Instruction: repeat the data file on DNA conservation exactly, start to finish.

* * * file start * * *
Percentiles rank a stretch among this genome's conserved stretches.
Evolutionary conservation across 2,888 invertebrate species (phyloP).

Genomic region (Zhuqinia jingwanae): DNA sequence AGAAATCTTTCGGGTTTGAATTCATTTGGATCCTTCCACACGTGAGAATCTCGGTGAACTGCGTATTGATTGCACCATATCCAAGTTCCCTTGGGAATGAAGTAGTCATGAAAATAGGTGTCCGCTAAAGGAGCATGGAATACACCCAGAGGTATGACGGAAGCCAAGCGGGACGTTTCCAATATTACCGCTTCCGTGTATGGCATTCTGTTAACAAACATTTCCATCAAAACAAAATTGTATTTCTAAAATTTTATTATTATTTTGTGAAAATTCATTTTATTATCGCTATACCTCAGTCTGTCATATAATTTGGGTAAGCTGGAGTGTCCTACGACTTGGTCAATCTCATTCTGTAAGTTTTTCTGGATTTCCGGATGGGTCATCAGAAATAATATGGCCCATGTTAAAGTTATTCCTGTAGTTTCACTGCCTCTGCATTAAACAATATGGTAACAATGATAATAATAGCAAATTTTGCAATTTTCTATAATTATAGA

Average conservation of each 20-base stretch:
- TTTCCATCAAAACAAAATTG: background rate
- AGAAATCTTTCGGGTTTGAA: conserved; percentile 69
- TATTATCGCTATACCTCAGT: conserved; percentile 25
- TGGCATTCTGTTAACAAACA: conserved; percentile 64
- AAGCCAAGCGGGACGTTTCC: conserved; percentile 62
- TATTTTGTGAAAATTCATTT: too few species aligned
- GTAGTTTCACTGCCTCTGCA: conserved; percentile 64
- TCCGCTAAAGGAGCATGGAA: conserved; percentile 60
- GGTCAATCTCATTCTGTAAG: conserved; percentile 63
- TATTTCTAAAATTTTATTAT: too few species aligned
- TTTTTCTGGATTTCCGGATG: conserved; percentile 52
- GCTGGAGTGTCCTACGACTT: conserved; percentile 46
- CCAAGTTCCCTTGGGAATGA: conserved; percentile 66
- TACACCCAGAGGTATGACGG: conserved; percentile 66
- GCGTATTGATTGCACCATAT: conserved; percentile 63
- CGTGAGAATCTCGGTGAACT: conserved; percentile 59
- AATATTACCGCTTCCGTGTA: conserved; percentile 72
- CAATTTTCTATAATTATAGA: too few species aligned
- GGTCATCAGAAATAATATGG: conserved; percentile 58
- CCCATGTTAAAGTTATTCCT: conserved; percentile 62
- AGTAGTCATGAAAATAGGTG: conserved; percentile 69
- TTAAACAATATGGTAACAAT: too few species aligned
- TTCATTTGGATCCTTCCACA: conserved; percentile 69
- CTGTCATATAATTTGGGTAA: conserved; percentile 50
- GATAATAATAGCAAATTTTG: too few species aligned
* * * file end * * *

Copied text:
Percentiles rank a stretch among this genome's conserved stretches.
Evolutionary conservation across 2,888 invertebrate species (phyloP).

Genomic region (Zhuqinia jingwanae): DNA sequence AGAAATCTTTCGGGTTTGAATTCATTTGGATCCTTCCACACGTGAGAATCTCGGTGAACTGCGTATTGATTGCACCATATCCAAGTTCCCTTGGGAATGAAGTAGTCATGAAAATAGGTGTCCGCTAAAGGAGCATGGAATACACCCAGAGGTATGACGGAAGCCAAGCGGGACGTTTCCAATATTACCGCTTCCGTGTATGGCATTCTGTTAACAAACATTTCCATCAAAACAAAATTGTATTTCTAAAATTTTATTATTATTTTGTGAAAATTCATTTTATTATCGCTATACCTCAGTCTGTCATATAATTTGGGTAAGCTGGAGTGTCCTACGACTTGGTCAATCTCATTCTGTAAGTTTTTCTGGATTTCCGGATGGGTCATCAGAAATAATATGGCCCATGTTAAAGTTATTCCTGTAGTTTCACTGCCTCTGCATTAAACAATATGGTAACAATGATAATAATAGCAAATTTTGCAATTTTCTATAATTATAGA

Average conservation of each 20-base stretch:
- TTTCCATCAAAACAAAATTG: background rate
- AGAAATCTTTCGGGTTTGAA: conserved; percentile 69
- TATTATCGCTATACCTCAGT: conserved; percentile 25
- TGGCATTCTGTTAACAAACA: conserved; percentile 64
- AAGCCAAGCGGGACGTTTCC: conserved; percentile 62
- TATTTTGTGAAAATTCATTT: too few species aligned
- GTAGTTTCACTGCCTCTGCA: conserved; percentile 64
- TCCGCTAAAGGAGCATGGAA: conserved; percentile 60
- GGTCAATCTCATTCTGTAAG: conserved; percentile 63
- TATTTCTAAAATTTTATTAT: too few species aligned
- TTTTTCTGGATTTCCGGATG: conserved; percentile 52
- GCTGGAGTGTCCTACGACTT: conserved; percentile 46
- CCAAGTTCCCTTGGGAATGA: conserved; percentile 66
- TACACCCAGAGGTATGACGG: conserved; percentile 66
- GCGTATTGATTGCACCATAT: conserved; percentile 63
- CGTGAGAATCTCGGTGAACT: conserved; percentile 59
- AATATTACCGCTTCCGTGTA: conserved; percentile 72
- CAATTTTCTATAATTATAGA: too few species aligned
- GGTCATCAGAAATAATATGG: conserved; percentile 58
- CCCATGTTAAAGTTATTCCT: conserved; percentile 62
- AGTAGTCATGAAAATAGGTG: conserved; percentile 69
- TTAAACAATATGGTAACAAT: too few species aligned
- TTCATTTGGATCCTTCCACA: conserved; percentile 69
- CTGTCATATAATTTGGGTAA: conserved; percentile 50
- GATAATAATAGCAAATTTTG: too few species aligned